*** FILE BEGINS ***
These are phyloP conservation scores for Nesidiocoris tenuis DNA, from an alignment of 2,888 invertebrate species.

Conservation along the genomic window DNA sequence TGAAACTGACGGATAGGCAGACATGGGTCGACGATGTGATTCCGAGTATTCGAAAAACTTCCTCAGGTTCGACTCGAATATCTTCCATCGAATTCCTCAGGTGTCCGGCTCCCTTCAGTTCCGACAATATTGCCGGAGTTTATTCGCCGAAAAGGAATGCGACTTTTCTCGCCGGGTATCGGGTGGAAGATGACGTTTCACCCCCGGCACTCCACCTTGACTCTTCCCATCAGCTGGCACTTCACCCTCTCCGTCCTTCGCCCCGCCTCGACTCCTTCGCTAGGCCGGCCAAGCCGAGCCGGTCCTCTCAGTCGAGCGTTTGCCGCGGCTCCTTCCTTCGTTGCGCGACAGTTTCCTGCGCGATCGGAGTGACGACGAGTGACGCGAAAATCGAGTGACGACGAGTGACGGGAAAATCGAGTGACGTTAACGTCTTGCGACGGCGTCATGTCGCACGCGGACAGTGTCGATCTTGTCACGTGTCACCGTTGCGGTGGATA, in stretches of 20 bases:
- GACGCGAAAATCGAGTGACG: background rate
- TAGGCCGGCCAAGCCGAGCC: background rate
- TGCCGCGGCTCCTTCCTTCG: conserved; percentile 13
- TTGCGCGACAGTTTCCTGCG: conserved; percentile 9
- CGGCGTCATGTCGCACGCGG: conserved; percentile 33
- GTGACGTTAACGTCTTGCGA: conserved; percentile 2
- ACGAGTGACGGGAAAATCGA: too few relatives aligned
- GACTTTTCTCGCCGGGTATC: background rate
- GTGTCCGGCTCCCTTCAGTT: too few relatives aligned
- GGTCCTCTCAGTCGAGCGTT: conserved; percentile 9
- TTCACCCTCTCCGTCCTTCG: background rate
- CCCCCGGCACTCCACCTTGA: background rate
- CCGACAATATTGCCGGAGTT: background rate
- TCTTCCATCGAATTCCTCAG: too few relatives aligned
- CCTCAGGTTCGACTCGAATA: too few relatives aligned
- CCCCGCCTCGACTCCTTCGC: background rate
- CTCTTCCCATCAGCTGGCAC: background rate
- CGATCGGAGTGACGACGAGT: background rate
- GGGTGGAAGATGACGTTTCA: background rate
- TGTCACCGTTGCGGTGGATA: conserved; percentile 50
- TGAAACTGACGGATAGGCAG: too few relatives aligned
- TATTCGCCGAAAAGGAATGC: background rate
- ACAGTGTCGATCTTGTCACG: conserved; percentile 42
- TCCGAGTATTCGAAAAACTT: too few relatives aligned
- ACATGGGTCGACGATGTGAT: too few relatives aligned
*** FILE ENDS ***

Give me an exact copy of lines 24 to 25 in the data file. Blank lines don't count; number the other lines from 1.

- TATTCGCCGAAAAGGAATGC: background rate
- ACAGTGTCGATCTTGTCACG: conserved; percentile 42